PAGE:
Goldador Overview

Parent Breeds:
Golden Retriever & Labrador Retriever
Breed Nickname:
22 to 24 inches
60 to 80 pounds
Life Span:
10 to 15 years
Coat Colors:
Black, cream, white.

Goldador Characteristics

Good for First-Time Owners
Good with Children
Easy to Train
Exercise Requirements
Ease of Grooming
Amount of Shedding
Amount of Drooling
Tendency to Bark

About The Goldador

What Is A Black Lab Golden Retriever Mix called?

The offspring of the Black Lab and Golden Retriever is called a Goldador. These large, lovable dogs take the best from both purebred parents and roll it into one large family pet.

They are excellent with every member of the family, fitting into almost any dynamic instantly. They’re good working dogs as well as companions, and they love a long cuddle at the end of the day.

But two such big personalities can mean trouble for this mixed breed. Is the Goldador the best pet for you? Let’s find out with our guide.


Goldador Breed History

  • First bred in the 90s in North America.

  • Bred to be more compassionate guide dogs.

Goldadors were originally bred to combine the work ethic of Black Labradors and the calming nature of Golden Retrievers. Golden Retrievers are gorgeous dogs that have plenty of love to give everyone. It’s no wonder that they are one of the most popular breeds.

The result? A superior breed that combines all of the best traits from the parents!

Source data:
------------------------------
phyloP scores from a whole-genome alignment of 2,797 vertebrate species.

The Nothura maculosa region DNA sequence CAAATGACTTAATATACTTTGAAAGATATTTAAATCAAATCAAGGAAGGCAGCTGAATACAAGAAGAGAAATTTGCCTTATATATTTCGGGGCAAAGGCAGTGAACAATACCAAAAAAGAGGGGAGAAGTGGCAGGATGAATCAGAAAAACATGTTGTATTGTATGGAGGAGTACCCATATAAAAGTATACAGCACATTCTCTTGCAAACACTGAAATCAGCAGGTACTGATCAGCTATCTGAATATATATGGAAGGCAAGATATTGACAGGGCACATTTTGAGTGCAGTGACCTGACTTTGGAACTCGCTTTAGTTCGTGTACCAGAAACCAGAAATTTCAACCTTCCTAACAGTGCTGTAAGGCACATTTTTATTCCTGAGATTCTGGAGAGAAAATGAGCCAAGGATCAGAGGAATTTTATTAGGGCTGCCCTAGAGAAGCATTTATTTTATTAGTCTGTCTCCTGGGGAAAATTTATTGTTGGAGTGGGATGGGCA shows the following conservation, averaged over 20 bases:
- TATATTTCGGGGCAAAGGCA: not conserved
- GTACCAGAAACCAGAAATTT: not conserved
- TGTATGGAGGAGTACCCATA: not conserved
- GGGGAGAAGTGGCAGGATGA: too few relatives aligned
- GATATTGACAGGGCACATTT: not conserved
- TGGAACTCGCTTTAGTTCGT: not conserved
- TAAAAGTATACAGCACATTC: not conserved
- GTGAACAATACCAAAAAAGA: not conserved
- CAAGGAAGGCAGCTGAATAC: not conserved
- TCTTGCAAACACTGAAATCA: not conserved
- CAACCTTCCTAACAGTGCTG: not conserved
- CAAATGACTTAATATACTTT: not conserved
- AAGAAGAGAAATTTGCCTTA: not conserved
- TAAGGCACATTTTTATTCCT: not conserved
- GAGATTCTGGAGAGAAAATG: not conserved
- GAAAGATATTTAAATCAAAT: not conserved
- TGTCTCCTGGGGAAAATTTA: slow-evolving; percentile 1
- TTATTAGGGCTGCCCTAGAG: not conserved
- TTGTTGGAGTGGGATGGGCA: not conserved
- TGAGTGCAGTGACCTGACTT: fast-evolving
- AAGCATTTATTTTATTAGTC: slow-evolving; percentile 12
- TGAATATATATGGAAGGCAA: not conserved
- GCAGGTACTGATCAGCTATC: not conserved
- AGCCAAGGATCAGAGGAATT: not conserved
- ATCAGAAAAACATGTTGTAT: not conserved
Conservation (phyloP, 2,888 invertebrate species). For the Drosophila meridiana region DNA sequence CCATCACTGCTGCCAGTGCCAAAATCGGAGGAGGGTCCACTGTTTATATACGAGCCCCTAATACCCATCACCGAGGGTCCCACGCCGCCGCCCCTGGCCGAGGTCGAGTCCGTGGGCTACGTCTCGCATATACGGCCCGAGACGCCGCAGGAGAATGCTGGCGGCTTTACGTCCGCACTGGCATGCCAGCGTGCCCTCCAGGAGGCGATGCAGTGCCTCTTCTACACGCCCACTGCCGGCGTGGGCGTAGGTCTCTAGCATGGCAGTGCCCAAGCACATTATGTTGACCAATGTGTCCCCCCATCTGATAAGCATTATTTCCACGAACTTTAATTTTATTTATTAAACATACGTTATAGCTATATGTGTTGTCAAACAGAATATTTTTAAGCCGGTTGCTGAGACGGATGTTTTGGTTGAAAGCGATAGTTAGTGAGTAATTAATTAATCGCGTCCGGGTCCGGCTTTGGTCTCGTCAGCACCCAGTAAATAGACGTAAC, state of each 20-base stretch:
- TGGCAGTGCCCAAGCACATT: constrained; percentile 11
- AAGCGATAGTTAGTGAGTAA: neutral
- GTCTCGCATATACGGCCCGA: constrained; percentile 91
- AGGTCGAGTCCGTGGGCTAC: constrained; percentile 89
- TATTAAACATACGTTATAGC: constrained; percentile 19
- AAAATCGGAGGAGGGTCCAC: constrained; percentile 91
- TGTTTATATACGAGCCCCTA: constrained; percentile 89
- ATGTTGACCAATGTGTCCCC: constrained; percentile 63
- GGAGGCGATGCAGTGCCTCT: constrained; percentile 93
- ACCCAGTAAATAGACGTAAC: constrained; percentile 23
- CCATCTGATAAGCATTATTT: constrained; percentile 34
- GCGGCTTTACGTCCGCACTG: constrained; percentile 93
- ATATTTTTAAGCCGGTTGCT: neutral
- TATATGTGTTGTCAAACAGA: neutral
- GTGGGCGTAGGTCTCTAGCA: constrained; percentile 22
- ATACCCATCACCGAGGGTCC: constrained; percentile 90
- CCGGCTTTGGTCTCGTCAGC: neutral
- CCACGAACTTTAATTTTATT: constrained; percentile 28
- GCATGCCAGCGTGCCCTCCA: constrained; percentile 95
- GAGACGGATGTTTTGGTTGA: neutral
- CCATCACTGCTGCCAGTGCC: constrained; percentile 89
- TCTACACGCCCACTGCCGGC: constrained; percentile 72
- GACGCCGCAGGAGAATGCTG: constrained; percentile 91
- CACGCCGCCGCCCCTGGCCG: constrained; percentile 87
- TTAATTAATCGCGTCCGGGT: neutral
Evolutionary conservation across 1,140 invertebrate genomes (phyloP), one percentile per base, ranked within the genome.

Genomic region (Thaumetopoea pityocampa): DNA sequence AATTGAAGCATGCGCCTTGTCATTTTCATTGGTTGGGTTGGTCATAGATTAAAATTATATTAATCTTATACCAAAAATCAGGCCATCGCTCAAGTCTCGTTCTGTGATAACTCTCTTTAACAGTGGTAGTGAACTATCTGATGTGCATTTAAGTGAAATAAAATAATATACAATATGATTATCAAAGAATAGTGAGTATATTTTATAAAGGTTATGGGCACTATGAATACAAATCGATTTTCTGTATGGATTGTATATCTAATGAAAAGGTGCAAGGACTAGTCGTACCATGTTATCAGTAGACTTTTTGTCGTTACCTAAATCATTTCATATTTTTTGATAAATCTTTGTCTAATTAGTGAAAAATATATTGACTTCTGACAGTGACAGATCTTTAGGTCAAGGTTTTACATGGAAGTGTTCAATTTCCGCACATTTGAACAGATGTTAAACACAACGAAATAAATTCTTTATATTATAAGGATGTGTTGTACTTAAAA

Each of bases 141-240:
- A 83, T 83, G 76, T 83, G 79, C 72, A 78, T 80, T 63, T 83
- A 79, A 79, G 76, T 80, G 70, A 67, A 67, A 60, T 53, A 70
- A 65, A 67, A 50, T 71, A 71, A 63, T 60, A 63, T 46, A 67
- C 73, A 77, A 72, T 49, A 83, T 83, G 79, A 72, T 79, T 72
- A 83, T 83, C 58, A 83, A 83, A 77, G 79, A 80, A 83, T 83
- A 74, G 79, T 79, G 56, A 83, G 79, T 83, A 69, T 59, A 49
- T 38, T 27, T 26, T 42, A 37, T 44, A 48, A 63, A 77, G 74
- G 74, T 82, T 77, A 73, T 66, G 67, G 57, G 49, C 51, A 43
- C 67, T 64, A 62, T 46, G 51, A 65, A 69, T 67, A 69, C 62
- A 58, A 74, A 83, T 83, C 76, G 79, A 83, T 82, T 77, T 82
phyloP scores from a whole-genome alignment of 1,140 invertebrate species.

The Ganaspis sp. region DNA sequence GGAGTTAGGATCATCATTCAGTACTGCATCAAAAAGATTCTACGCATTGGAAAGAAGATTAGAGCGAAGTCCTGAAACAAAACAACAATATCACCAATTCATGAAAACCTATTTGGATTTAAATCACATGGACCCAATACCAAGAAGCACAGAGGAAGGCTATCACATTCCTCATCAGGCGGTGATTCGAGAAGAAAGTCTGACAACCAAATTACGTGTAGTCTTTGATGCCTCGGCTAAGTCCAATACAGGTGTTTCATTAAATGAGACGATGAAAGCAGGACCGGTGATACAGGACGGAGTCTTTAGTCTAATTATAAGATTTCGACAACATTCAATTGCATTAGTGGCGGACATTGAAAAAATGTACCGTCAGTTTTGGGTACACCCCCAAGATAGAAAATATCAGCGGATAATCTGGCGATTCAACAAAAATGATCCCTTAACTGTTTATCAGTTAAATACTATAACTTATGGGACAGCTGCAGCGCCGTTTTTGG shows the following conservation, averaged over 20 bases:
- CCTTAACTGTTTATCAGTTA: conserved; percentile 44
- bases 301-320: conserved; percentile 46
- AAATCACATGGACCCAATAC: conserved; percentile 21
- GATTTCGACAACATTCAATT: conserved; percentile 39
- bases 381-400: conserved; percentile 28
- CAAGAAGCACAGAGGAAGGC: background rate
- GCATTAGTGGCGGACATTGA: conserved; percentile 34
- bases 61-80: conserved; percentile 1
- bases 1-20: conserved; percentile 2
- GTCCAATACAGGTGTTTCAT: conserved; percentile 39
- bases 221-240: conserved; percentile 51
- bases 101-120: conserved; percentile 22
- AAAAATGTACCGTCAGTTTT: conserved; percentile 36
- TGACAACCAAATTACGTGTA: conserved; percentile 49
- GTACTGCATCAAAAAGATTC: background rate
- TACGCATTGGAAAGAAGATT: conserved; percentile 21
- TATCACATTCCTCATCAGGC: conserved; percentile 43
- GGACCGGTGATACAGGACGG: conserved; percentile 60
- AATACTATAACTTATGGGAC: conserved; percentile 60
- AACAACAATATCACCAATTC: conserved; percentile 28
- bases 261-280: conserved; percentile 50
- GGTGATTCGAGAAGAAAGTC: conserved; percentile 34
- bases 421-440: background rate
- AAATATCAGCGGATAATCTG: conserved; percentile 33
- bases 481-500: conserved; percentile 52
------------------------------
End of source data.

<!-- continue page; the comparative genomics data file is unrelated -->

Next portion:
The Goldador was first bred around the 1990s. The goal was to create a working dog that had more sensitivity and compassion than a Black Labrador. The trial was so successful that Goldadors are now commonly used as guide and assistance dogs.

The Goldador is not as popular as other mixed breeds, so demand is mostly coming from training associations.

Goldador Personality & Temperament

  • Good watchdogs, not good guard dogs.

  • Easy to train.

  • Good with children and other pets.

The Goldador has an amazing personality that owners cannot get enough of. They’re loyal with plenty of affection to offer, but they also work well as watchdogs. If you’re looking for a guard dog, the Goldador isn’t for you. They’re too friendly.

Goldadors are very easy to train thanks to their eagerness to please. They’ll listen to you and don’t have much of an issue with power dynamics. They’re happy to relinquish the position of top dog to you.

Golden Retrievers and Labradors are often considered ‘gentle giants’ and are great with children of all ages, other pets, and even strangers.

They might be a little wary of strangers at first thanks to their need to protect their owners, but they’ll be making a new friend within minutes.

Goldadors can get bored without enough exercise and mental stimulation, so they do best in large families where there’s always someone to train them or take them for a walk. They’ll also love a big garden.

Goldador Health

  • Health concerns can be inherited from parent breeds.

  • Most common issues are focused on the joints and eyes.

  • Routine vet checkups are vital.

Goldadors can inherit health conditions from their parent breeds, although this isn’t always true. Most Goldadors will be utterly healthy throughout their lives, but it’s best to be aware of these ailments as the owner.

Hip Dysplasia

This is where the leg bone slips out of the hip socket and causes lameness in the leg. It can happen to one or both of the legs. Any pain or discomfort in your dog’s legs needs to be checked immediately.

Elbow Dysplasia